DELAWARE SUPERIOR COURT JUDGE UPHOLDS FAMILY’S CHOICE OF FORUM IN A TOXIC TORT LAWSUIT ARISING FROM A FATHER’S WRONGFUL OCCUPATIONAL EXPOSURE TO REPRODUCTIVELY TOXIC CHEMICALS WHICH RESULTED IN HIS CHILD’S SEVERE BIRTH DEFECTS.
WILMINGTON, Delaware, December 13, 2010 – In a decision issued today, the Honorable Jan R. Jurden of the Superior Court of the State of Delaware, upheld Levy Konigsberg LLP’s clients’ choice of forum in a birth defect lawsuit1 brought by an egregiously injured child, Noah Smith, and his parents, Kevin and Karen Smith, (collectively “Plaintiffs”) against Freescale Semiconductor, Inc. and Air Products and Chemicals, Inc. (collectively “Defendants”).
The case in which the decision was rendered involves claims that Noah was born with severe birth defects, including a malformed skull and heart, as a result of his father Kevin’s exposure to reproductively toxic chemicals and substances while working as an Air Products employee at Freescale Semiconductor’s premises prior to Noah’s conception.
Defendants argued that by being forced to defend the case in Delaware, they would face overwhelming hardship and inconvenience, and thus the case should be dismissed. In denying the Defendants’ motion to dismiss, the Court agreed with Plaintiffs that there would be no clear disadvantage to litigating the case in Delaware, as opposed to another forum such as Arizona, where Plaintiffs reside, and held that Defendants had not stated with the requisite particularity why proceeding in Delaware would cause them overwhelming hardship and inconvenience.
In honoring the Plaintiffs’ choice of forum, the Court cited several failures on the part of Defendants, including a failure to explain why it would not be relatively easy to access proof in Delaware, a failure to name which, if any, witnesses would be beyond their reach because of an unavailability of compulsory process, and the substance of such witness’ testimony, a failure to establish a conflict of law between Delaware and Arizona, and why if such a conflict existed, Delaware would be incapable of applying the law of the other jurisdiction, and a failure to show other practical considerations that would warrant dismissal of the case. The Court also referenced other considerations, such as the ability of the Court or jury to view the relevant premises through technological presentations such as computer animation, photographs or video footage.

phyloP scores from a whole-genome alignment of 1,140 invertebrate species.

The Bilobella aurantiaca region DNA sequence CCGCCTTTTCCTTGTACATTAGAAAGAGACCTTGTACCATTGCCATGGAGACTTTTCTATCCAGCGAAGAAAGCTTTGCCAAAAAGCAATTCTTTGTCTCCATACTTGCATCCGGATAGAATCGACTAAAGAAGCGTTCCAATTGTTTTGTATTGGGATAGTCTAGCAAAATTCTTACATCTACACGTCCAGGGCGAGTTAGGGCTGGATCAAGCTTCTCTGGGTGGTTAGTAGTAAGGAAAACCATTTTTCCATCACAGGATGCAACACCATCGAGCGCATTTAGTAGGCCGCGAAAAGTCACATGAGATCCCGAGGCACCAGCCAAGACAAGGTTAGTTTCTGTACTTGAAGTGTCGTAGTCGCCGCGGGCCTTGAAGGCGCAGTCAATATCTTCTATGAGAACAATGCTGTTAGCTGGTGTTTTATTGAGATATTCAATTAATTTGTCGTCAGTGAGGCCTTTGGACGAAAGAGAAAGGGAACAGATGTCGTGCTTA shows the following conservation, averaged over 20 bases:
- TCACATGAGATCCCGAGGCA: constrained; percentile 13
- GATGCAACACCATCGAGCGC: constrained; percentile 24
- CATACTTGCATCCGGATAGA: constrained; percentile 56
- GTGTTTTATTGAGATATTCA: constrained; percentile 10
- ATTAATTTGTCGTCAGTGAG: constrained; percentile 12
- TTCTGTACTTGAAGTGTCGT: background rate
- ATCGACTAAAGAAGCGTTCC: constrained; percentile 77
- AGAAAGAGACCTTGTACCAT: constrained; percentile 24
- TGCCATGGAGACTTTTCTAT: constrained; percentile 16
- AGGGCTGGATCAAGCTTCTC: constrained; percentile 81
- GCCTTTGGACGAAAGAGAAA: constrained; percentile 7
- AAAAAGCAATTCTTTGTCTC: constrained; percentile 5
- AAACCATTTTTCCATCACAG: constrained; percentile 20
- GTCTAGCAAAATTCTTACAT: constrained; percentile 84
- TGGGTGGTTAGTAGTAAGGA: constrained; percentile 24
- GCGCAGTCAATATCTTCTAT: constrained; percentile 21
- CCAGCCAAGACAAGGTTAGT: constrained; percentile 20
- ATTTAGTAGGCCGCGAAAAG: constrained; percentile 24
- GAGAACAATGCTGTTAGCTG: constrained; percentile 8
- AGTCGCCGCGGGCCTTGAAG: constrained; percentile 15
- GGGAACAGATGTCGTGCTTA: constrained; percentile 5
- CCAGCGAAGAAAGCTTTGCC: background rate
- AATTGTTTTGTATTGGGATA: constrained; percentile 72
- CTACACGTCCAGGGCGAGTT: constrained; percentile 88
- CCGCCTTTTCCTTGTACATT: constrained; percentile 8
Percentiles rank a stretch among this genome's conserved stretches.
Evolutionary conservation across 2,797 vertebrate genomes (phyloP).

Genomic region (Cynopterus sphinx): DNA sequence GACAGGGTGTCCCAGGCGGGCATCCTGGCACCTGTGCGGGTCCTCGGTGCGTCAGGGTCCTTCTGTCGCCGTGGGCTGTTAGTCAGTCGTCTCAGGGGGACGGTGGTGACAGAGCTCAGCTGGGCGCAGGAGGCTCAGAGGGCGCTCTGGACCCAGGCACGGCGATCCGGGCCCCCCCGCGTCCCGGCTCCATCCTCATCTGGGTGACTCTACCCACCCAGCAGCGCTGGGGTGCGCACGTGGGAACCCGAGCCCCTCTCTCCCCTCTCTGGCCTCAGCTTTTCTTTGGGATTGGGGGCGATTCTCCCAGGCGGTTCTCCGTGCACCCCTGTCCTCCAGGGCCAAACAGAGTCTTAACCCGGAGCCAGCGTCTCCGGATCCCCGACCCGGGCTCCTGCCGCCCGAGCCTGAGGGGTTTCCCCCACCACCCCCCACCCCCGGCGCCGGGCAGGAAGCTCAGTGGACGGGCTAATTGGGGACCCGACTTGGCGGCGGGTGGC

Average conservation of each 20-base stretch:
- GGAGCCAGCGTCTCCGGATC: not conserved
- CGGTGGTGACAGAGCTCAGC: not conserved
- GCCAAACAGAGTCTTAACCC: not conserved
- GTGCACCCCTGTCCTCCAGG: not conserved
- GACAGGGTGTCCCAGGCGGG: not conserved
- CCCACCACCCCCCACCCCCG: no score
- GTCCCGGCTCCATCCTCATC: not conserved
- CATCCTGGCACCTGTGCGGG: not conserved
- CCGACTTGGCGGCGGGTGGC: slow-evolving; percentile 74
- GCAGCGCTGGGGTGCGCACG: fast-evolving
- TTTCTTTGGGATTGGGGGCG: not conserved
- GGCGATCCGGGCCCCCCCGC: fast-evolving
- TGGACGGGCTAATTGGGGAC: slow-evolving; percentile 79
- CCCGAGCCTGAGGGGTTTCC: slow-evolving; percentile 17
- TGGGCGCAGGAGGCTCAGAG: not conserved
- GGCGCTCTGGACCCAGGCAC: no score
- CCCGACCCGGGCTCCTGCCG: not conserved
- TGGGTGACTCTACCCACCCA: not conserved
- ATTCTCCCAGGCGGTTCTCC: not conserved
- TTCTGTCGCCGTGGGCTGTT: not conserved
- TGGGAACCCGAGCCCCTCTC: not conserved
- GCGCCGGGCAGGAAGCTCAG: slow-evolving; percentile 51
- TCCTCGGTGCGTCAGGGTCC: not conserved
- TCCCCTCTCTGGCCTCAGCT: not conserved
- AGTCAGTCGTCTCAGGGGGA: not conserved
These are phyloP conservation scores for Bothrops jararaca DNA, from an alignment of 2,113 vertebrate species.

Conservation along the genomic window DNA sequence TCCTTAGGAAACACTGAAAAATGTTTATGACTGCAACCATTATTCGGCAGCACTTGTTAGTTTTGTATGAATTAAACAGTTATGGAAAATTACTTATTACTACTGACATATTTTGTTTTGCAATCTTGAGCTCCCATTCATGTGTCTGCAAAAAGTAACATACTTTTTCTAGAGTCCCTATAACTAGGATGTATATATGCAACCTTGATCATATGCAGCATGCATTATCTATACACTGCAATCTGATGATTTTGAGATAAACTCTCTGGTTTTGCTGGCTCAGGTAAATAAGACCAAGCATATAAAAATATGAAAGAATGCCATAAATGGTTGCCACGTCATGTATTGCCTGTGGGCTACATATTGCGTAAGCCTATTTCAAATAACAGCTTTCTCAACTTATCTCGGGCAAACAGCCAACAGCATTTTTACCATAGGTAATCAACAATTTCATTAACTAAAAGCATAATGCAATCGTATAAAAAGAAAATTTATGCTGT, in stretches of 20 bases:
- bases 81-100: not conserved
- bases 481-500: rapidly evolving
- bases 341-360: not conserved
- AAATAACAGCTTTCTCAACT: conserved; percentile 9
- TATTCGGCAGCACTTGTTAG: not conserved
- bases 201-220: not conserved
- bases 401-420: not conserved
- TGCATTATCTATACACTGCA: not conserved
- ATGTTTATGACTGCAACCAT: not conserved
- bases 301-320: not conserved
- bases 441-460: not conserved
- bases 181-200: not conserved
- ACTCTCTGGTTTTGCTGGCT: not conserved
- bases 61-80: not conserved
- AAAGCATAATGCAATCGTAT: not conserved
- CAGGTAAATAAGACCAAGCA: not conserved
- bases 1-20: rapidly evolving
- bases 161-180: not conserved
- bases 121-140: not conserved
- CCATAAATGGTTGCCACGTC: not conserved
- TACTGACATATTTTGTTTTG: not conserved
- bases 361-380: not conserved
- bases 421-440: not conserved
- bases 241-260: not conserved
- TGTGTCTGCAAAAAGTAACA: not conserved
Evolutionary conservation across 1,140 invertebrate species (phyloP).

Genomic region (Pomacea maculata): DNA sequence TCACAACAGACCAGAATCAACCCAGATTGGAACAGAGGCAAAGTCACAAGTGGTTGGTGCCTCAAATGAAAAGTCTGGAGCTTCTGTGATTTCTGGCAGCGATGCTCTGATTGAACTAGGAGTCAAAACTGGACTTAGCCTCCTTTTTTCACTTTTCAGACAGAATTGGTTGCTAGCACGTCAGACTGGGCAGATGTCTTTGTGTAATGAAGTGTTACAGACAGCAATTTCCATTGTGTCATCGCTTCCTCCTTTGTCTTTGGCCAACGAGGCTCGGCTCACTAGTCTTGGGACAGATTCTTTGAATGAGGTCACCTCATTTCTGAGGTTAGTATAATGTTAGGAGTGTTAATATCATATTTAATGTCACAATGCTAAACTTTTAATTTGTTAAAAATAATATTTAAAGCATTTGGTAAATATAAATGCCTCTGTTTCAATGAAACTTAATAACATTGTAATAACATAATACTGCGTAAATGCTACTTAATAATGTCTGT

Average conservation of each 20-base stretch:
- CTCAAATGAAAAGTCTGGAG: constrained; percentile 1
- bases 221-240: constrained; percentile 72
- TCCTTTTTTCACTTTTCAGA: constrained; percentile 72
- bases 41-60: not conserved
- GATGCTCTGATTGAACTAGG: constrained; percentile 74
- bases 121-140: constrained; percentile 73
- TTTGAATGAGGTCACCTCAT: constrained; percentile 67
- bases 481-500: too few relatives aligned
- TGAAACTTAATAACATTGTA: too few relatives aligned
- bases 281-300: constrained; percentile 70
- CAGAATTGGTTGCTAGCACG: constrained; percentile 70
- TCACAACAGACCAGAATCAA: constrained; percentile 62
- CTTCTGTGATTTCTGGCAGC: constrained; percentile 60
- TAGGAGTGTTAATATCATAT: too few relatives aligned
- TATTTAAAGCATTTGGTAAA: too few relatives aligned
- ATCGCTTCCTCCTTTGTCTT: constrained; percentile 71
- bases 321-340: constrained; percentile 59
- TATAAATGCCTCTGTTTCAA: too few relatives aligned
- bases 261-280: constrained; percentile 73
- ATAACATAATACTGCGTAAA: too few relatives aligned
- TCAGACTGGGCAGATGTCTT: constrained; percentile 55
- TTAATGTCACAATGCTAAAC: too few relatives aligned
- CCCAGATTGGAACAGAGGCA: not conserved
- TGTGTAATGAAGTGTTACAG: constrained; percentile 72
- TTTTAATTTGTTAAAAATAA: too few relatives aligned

The Smith family is represented by a team of birth defect lawyers from Levy Konigsberg LLP in conjunction with co-counsel at Bifferato LLC, Thornton & Naumes, LLP, and Plattner Verderame, P.C. A birth defect lawyer from Levy Konigsberg LLP appeared in Court to oppose the motion, along with Connor Bifferato and J. Zachary Haupt, of Bifferato LLC.
Employees of the semiconductor industry, particularly those employees who worked in or near clean rooms, can be heavily exposed to reproductively toxic chemicals and substances when owners, operators or controllers of semiconductor manufacturing premises do not observe appropriate standards, principles and guidelines respecting reproductive health and safety practices. Children born of exposed employees are frequently born with devastating birth defects, such as those sustained by Noah Smith. Levy Konigsberg LLP is committed to pursuing justice for these individuals and to deterring semiconductor companies from maintaining hazardous workplaces.
ATTENTION: If you believe that your child’s birth defect was caused by exposure to toxic chemicals or hazardous conditions in your workplace, you and your child may be entitled to compensation. For a free consultation, please call our experienced birth defect lawyers via our 24/7 toll-free hotline at 1-800-988-8005 or by submitting a confidential email inquiry (see form above).
1 Smith v. Freescale Semiconductor, et al., No. N10C-070271-JRJ (Del. Super., New Castle County).